Surprise! The "closest black hole" is actually just "stellar vampirism"
When Astronomers at the European Southern Observatory came across a massive energy source a mere 1,000 light-years away, their finding surged through the scientific community.
It looked like we'd discovered the closest black hole ever. We might be able to peer into the dark abyss with only a 1,000-year lag.
But that incredible discovery also came with some skepticism. When it comes to science that holds the potential to reshape our view of the universe, the utmost scrutiny is required.
"Not only is it normal, but it should be that results are scrutinized," explains Thomas Rivinius, a Chile-based astronomer with the ESO.
That scrutinizing second look is how a pair of researchers came to propose an explanation that breaks with that initial black hole idea.
The HR 6819 system where the alleged black hole was located might have no black hole at all.
Scientists thought that a swirling volume of matter was circling down the drain of a black hole, but this could simply be "stripped" matter from a star that lost a major portion of its mass to another star. This 180-degree finding is explained in a study published Wednesday in the journal Astronomy and Astrophysics.
The corrective study might help explain two wonders of the universe: gravitational waves and supernova explosions.
Astronomers join forces to discover "stellar vampirism" where a black hole was thought to lurk
"We had reached the limit of the existing data, so we had to turn to a different observational strategy to decide between the two scenarios proposed by the two teams," says Abigail Frost, a researcher at KU Leuven who led the new study.
To unlock the secrets of this perplexing system, both science teams — the one from the initial, black hole extravaganza, and the later one with an alternative theory in mind — collaborated to develop new, more high-definition data of HR 6819.
This was accomplished with the ESO's Very Large Telescope, in addition to the Very Large Telescope Interferometer (VLTI), both located in Chile.
"The VLTI was the only facility that would give us the decisive data we needed to distinguish between the two explanations," said an author of both the new study, and the initial black hole-positing study on HR 6819.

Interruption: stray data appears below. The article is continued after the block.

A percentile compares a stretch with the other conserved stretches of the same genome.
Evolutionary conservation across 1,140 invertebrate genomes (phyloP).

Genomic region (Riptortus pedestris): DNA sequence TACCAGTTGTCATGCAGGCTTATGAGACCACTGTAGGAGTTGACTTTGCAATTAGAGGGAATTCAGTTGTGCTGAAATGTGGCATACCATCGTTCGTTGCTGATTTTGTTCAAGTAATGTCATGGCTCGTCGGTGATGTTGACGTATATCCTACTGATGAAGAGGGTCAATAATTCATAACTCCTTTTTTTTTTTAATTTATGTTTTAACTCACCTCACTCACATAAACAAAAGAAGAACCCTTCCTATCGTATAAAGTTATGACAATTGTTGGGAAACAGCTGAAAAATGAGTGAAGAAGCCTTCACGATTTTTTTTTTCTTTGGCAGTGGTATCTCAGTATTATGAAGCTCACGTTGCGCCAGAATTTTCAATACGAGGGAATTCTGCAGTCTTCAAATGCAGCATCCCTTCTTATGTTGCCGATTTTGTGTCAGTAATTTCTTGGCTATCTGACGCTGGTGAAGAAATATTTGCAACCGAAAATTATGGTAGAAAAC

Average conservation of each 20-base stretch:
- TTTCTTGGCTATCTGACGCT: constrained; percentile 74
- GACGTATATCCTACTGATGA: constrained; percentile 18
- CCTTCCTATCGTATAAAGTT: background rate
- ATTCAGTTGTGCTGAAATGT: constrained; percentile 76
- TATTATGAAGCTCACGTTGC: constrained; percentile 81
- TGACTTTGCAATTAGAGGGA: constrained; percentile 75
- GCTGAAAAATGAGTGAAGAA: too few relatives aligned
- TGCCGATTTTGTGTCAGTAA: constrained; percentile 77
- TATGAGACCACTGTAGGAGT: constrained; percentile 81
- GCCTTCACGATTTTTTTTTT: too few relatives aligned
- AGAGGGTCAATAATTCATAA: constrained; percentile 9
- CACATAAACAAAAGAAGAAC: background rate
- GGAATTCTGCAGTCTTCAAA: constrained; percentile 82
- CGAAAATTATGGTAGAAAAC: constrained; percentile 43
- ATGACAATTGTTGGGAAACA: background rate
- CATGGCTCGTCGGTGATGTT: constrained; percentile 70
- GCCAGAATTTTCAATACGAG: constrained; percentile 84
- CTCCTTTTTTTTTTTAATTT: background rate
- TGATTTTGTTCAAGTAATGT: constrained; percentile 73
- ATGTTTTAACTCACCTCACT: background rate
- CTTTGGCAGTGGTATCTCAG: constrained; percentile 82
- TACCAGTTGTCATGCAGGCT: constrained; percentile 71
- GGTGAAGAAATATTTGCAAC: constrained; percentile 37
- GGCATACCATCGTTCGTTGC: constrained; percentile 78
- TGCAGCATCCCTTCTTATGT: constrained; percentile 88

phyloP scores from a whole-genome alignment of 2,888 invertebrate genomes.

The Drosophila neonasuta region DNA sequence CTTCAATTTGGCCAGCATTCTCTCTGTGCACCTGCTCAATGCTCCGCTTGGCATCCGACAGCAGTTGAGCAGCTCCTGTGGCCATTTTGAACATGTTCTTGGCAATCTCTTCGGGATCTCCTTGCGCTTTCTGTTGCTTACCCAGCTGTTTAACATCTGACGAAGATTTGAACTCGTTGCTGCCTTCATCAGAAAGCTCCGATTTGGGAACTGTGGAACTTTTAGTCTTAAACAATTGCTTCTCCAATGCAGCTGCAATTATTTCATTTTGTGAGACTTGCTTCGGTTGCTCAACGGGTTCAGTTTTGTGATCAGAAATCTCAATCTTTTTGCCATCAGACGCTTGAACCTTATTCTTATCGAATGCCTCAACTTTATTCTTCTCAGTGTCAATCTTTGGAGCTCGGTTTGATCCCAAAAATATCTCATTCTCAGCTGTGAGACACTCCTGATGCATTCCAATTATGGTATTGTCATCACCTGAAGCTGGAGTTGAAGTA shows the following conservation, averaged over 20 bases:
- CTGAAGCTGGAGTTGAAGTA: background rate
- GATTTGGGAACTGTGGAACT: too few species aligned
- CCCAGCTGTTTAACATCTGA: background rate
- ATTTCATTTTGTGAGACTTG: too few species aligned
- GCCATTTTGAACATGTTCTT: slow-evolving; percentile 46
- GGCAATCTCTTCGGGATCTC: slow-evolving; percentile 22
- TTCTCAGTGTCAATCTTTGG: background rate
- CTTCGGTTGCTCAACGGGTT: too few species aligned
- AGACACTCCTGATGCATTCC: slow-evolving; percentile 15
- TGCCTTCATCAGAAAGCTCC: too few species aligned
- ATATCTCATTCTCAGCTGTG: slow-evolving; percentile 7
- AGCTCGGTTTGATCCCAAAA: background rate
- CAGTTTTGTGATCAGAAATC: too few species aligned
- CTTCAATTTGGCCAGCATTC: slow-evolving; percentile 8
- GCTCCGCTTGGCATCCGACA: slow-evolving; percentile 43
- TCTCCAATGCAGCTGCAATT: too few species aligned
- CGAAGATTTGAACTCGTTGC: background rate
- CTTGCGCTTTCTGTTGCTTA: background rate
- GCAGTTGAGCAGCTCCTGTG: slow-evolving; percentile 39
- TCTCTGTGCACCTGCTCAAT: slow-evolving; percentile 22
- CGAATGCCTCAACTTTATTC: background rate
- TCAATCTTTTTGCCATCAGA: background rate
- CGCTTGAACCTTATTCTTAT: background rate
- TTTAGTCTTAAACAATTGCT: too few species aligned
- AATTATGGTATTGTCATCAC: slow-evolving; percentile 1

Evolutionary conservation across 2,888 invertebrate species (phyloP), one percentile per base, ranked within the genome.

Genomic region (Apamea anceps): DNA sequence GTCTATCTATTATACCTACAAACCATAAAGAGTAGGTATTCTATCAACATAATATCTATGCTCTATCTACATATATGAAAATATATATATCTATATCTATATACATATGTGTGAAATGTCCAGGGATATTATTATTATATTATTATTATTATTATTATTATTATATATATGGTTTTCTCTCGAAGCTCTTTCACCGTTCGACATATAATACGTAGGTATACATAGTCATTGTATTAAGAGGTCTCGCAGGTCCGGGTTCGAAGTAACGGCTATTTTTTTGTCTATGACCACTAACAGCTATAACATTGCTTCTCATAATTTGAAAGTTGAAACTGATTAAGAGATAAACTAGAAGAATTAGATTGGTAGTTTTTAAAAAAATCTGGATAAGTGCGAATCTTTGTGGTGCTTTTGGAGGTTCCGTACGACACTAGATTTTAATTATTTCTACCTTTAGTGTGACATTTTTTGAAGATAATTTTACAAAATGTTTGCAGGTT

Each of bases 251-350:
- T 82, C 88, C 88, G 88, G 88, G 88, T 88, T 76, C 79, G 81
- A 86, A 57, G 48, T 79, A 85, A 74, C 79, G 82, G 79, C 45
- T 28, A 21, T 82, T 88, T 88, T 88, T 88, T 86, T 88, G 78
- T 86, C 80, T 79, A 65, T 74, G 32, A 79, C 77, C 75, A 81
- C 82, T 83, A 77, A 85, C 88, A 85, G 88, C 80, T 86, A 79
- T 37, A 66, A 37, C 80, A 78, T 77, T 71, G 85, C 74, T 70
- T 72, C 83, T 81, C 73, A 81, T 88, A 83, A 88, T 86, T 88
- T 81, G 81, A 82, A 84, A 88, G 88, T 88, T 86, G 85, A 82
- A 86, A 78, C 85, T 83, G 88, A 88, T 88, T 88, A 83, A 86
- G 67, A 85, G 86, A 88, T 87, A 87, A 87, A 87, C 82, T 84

This teamwork was essential in the struggle to unlock the true nature of the HR 6819 system.
"The scenarios we were looking for were rather clear, very different, and easily distinguishable with the right instrument," says Rivinius. "We agreed that there were two sources of light in the system, so the question was whether they orbit each other closely, as in the stripped-star scenario, or are far apart from each other, as in the black hole scenario."
Employing a dual-strategy, the intrepid collective of astronomers leveraged both the Multi-Unit Spectroscopic Explorer (MUSE) instrument (which is on the ESO's VLT) and the VLTI's GRAVITY instrument.
MUSE enabled the astronomers to establish that there was no bright companion in a wider orbit, but the high spatial resolution of GRAVITY resolved "two bright sources separated by only one-third of the distance between the Earth and the sun," explained Frost.
One mistaken black hole observation could help unlock cosmic mysteries
"These data proved to be the final piece of the puzzle, and allowed us to conclude that HR 6819 is a binary system with no black hole," added Frost. The mega-team of astronomers then made a calculated guess at the moment they'd captured with the telescopic instruments, and suspect that they caught the system in the moment "shortly after one of the stars had sucked the atmosphere off its companion star," says Julia Bodensteiner, an ESO fellow in Germany, who's also an author of the new study.
"This is a common phenomenon in close binary systems, sometimes referred to as 'stellar vampirism' in the press," adds Bodensteiner. When the "donor" star was being stripped of some of its material — the recipient star started to pirouette, faster and faster.
In other words, the superteam of astronomers caught the pair of interlocked stars in a very rare moment — one that's "extremely difficult" to capture, explains Frost.
"This makes our findings for HR 6819 very exciting, as it presents a perfect candidate to study how this vampirism affects the evolution of massive stars," which could help unlock the mysteries of both gravitational waves, and supernova explosions.
It's rare for a mistake to lead to a new discovery, and even rarer still for a mistake to be followed-up by something that could fundamentally transform our grasp of the entire universe. But that's what happened.